From a tent to a home in Gaza

A man works on the construction of a mosque for a UNDP housing project in Rafah and Beit Lahia in Gaza. Photo: UNDP PAPP

Taghreed Abu Al Amarin is a 42-year-old housewife and a mother of nine children. Currently a resident of Beit Lahia, Taghreed has been her family’s sole provider since she lost her husband in 2013. “We were already suffering before my husband’s injury in a 2006 Israeli attack. We barely managed with our low salaries and limited income”.

Taghreed’s family has spent the recent years moving from one unstable housing situation to another. They used to live in a rented house that was government property, but couldn’t stay, moving to an asbestos house near the buffer zone in Beit Lahia. During an Israeli invasion, the house was demolished, and they were forced to rent an apartment. Due to the harsh living conditions, Taghreed and her family were unable to sustain the rent, and their only option was to live in a tent, which they did for six years.


  • The project is part of a US$25 million housing programme in Rafah and Beit Lahia, targeting 350 families.
  • Around 130,000 workdays were generated so far, 50,000 in Beit Lahia.
  • 302 units in 129 building were built in the first stage. The second stage of 100 units in thirteen buildings is halfway completed.
  • In addition to houses, the projects constructed schools, mosques, roads, and electricity, water, sewage and communication networks.

Since 2007, the Gaza Strip has suffered from a blockade and has witnessed three military operations, causing acute shortage of public and social services. Gaza is facing a housing shortage of over 105,000 units, as a result of a rapidly growing and young population, import restrictions on construction materials, and significant damage and destruction during the offensives. Some are still coping with their displacement or house repairs. This has left the population living in harsh conditions.

With a financial contribution from the Custodian of the Two Holy Mosques Campaign for the Relief of the Palestinian People, UNDP is constructing one hundred housing units to alleviate the suffering of families whose homes were demolished in Rafah and Beit Lahia during the 2001 and 2009 Israeli operations.

The housing units in Al Malek Abdullah neighbourhood in Rafah and Al Ameer Nayef Bin Abdel Aziz neighbourhood in Beit Lahia will accommodate one hundred Palestinian families. The units were built with the highest standards, taking into consideration family size, basic needs and weather conditions.


The thirteen buildings contain 104 units structured to accommodate large families, with an area of 145m2. Standard elements include a basement for each building with a 300m2 area, solar heating system for hot water and electricity and water supplies. To help combat harsh weather conditions, double external walls were installed, in addition to roofing works for the final slab.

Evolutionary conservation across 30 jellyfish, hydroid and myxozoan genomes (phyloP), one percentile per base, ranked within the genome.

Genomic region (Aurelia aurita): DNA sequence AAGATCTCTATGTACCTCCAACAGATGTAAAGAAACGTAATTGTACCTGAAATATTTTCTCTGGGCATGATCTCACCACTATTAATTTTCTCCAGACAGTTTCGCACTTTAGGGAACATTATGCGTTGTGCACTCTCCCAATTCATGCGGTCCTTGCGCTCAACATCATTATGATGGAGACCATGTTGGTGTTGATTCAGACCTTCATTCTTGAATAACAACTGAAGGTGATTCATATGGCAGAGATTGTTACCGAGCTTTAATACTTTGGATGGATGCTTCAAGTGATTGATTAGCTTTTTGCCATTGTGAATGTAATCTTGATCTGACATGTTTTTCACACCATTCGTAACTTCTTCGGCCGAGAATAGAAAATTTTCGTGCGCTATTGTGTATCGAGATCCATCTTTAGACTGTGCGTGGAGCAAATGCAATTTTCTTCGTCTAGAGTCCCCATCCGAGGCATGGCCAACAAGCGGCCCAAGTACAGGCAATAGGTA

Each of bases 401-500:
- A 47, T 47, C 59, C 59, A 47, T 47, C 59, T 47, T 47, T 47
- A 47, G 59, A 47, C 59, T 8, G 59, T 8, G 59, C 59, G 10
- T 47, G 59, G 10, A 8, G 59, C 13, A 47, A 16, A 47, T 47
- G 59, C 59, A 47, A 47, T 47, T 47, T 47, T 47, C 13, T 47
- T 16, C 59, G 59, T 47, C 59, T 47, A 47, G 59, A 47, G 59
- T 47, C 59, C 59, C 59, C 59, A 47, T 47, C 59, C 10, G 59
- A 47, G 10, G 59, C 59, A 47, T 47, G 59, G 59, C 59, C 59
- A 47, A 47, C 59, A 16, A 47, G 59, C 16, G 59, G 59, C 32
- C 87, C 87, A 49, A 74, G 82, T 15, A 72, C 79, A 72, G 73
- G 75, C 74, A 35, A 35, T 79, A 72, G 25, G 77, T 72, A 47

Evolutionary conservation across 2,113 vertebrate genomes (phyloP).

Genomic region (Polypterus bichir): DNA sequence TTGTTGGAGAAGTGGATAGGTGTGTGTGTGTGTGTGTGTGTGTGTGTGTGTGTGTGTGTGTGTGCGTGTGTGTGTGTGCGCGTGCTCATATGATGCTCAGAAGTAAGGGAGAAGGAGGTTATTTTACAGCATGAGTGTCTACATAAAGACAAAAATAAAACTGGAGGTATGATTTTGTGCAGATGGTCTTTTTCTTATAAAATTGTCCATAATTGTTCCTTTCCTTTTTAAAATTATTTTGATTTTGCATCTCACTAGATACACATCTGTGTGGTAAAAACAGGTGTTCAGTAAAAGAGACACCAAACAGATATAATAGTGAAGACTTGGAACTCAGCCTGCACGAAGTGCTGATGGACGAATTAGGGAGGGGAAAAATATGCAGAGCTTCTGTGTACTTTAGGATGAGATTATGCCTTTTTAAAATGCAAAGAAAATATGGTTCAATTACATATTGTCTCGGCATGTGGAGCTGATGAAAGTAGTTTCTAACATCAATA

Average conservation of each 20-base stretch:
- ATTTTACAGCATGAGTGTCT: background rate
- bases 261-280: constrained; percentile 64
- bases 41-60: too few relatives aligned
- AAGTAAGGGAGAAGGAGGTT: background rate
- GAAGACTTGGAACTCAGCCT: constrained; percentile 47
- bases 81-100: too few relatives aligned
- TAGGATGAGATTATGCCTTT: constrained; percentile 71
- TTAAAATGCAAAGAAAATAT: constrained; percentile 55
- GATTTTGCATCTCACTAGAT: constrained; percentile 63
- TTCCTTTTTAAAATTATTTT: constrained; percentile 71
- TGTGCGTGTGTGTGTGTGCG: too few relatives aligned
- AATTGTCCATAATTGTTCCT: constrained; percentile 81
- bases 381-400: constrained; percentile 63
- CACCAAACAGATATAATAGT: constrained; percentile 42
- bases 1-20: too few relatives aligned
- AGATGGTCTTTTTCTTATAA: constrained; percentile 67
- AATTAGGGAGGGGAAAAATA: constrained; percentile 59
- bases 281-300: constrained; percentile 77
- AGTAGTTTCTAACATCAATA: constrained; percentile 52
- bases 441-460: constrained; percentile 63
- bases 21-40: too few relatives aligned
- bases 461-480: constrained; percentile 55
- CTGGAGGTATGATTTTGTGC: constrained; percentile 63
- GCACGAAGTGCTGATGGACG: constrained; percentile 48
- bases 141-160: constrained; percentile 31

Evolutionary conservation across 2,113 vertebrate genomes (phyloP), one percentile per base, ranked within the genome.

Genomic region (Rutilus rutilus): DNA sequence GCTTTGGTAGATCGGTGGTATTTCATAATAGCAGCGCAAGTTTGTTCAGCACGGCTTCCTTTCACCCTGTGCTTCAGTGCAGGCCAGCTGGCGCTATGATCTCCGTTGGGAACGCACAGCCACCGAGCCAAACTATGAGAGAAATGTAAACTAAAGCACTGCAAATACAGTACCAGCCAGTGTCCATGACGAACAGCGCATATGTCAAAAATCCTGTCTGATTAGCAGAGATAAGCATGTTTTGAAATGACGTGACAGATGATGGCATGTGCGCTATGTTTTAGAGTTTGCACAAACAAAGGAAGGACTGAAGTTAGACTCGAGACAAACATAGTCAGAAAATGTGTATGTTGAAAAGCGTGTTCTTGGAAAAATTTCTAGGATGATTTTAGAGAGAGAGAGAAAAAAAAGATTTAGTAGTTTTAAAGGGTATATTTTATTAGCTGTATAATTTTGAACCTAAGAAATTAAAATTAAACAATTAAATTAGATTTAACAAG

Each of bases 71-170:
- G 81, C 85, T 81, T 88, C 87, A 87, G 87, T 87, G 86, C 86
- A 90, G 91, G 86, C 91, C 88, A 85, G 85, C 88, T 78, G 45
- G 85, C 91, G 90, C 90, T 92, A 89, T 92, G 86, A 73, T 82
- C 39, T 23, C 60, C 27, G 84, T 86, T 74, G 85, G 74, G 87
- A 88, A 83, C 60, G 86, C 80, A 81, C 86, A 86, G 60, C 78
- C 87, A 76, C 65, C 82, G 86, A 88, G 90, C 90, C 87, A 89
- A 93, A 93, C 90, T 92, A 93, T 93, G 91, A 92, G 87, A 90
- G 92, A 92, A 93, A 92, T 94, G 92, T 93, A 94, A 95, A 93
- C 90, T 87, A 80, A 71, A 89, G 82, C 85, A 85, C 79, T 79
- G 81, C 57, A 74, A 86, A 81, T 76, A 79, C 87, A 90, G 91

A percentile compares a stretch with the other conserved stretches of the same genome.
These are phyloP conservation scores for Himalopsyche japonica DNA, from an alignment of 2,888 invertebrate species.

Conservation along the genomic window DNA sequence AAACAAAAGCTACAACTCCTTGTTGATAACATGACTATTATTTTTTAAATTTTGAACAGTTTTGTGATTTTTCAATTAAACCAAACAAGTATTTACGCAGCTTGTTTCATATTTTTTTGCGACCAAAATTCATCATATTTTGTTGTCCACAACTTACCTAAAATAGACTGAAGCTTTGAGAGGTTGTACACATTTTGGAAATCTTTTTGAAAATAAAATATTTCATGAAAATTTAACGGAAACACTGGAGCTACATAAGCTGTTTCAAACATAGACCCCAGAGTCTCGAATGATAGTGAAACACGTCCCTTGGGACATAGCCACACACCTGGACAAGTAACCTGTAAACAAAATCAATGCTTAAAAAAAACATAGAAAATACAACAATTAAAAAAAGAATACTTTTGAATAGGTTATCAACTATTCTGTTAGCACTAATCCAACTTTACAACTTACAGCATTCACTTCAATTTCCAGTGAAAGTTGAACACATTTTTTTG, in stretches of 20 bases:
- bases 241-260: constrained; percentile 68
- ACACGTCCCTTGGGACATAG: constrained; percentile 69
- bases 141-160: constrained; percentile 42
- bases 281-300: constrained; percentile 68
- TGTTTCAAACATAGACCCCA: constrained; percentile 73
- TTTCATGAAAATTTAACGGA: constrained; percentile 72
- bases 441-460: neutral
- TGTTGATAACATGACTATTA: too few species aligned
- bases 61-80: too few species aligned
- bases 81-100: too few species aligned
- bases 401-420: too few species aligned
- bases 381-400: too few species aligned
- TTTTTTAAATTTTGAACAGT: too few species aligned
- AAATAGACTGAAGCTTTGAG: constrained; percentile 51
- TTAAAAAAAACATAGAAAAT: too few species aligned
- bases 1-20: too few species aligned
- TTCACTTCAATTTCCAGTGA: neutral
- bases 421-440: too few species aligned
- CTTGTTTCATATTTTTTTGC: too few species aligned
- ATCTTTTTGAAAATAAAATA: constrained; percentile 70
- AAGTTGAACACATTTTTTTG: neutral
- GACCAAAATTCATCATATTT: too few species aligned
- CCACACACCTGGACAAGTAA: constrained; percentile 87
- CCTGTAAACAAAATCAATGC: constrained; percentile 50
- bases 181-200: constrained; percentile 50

The housing project also includes the construction of a school, a mosque, roads, and electricity, water, sewage and communication networks. In addition, the project has created an opportunity for temporary livelihoods for local residents. So far, 21,000 work days have been generated for engineers, foremen, surveyors, frame workers, plumbers, plasterers, mason and frame workers and unskilled workers.

Taghreed is one of the families who benefited from the project. “We lived in a tent for six years with no basic amenities,” says Nour, Taghreed’s 21-year-old daughter. “I was ashamed of where we lived. Some students at school mocked me and I had no friends there. My brother and I suffered in summer and winter. Those days were painful,” she added.

Started in 2011, the project is halfway through completion. Now Taghreed and her family, just like many others, are living in a 145 m2 apartment with three rooms, a kitchen, bathroom and living room.

“We were homeless. Literally,” Taghreed says. “My children had no place to write their homework or play. Now we have a home; what a word. A home where we can at least sleep well and people can visit us. We had no social life before.”

The 100-unit project is part of a larger US$25 million initiative to improve housing conditions in Gaza.  A 300-unit project that began in 2005 built 129 buildings with 302 units, two secondary schools, a mosque, a water well, a sewage pumping station, and other infrastructure. It also generated 130,000 workdays for local residents.

“From a tent into a home.” This is how Taghreed summarized her story. “I hope no one goes through what we suffered, although I know many are already. Such projects are much needed in Gaza and the feeling of having a home is priceless.”

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